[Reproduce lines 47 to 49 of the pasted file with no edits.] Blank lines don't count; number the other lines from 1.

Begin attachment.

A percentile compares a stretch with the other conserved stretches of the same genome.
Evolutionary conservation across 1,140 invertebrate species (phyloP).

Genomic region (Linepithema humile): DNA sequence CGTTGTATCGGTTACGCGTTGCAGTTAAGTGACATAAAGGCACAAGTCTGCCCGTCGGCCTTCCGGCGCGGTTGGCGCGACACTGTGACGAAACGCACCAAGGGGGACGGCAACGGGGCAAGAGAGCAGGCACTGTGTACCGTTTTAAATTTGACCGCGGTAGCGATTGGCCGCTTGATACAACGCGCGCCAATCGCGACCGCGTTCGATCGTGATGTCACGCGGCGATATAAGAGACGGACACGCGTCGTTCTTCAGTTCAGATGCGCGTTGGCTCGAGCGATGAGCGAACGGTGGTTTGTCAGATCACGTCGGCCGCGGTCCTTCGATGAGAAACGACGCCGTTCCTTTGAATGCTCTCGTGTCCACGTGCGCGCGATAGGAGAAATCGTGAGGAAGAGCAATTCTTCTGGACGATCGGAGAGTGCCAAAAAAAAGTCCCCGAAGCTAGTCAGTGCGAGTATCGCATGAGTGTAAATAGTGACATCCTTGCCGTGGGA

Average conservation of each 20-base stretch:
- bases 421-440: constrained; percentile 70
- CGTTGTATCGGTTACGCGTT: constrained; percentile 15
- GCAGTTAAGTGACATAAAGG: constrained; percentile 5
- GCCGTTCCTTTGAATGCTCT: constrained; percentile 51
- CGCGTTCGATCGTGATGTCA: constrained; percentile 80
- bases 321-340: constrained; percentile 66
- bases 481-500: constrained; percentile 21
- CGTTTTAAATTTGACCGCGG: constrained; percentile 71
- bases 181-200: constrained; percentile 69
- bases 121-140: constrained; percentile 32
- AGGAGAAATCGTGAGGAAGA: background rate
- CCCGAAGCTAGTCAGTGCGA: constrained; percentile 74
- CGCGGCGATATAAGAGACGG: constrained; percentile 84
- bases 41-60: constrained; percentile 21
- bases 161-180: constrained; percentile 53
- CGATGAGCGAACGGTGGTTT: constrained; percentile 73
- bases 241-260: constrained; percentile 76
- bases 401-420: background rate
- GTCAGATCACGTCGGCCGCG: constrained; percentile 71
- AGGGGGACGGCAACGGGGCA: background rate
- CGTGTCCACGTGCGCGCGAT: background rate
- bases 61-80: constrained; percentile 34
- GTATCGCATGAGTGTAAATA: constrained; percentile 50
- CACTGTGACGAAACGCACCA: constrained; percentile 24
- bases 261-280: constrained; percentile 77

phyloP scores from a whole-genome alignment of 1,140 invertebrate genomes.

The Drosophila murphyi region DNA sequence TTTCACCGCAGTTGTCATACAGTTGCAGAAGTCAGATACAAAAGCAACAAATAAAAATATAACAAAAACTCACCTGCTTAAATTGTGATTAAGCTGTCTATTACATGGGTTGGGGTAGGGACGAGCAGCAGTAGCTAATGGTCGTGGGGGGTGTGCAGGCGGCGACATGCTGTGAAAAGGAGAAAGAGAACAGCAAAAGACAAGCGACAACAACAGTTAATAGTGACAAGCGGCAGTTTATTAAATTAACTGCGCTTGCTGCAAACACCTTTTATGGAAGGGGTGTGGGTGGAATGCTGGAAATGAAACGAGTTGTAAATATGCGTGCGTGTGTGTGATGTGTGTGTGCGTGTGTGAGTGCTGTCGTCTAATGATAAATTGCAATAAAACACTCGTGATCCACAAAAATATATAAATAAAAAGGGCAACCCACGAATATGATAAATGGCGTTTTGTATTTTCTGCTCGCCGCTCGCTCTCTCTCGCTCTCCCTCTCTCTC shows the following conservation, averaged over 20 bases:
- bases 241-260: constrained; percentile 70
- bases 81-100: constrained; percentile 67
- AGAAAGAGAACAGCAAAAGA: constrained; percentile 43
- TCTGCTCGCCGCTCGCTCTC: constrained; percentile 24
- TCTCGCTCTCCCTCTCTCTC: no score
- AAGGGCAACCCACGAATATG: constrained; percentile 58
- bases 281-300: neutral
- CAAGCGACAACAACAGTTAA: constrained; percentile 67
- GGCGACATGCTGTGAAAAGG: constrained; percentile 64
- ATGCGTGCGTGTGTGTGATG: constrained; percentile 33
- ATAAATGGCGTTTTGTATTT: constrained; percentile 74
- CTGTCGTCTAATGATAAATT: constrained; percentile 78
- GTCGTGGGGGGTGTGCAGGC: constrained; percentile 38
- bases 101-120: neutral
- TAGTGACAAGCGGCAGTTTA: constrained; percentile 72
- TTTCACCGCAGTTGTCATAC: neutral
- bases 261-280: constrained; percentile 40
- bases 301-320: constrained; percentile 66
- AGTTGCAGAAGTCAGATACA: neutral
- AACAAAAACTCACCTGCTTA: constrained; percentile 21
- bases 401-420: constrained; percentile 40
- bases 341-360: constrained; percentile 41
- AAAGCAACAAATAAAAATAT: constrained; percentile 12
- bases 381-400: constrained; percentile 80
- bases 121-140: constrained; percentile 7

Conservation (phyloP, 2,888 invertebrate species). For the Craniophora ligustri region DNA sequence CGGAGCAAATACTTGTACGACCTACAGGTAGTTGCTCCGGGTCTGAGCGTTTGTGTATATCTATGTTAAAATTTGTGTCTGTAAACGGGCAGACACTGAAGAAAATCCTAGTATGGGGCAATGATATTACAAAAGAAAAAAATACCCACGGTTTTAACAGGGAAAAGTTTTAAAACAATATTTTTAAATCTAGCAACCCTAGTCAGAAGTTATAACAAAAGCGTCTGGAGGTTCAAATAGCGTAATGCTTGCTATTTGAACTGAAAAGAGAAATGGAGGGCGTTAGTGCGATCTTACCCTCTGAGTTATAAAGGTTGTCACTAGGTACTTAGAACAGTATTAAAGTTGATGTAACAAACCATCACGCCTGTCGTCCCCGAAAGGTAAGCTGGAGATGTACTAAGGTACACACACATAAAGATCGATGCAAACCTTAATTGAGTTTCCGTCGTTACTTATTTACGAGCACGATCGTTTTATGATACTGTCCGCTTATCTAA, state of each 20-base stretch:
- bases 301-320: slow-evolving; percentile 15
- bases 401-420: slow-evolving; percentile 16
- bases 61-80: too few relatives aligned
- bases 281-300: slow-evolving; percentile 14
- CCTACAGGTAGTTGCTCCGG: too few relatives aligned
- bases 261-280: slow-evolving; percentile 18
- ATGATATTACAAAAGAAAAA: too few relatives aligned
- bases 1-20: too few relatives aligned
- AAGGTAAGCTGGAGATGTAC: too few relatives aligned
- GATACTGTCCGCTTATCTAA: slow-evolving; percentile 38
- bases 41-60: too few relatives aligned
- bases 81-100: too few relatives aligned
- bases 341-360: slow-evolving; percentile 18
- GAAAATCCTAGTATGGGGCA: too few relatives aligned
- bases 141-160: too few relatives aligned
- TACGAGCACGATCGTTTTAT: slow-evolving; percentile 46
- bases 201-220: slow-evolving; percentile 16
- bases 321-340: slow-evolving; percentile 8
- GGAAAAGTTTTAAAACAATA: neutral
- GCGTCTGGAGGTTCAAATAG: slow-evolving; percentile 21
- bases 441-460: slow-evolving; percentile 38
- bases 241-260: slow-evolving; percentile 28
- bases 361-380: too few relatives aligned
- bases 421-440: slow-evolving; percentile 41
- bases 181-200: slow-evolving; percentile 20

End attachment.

- TTTCACCGCAGTTGTCATAC: neutral
- bases 261-280: constrained; percentile 40
- bases 301-320: constrained; percentile 66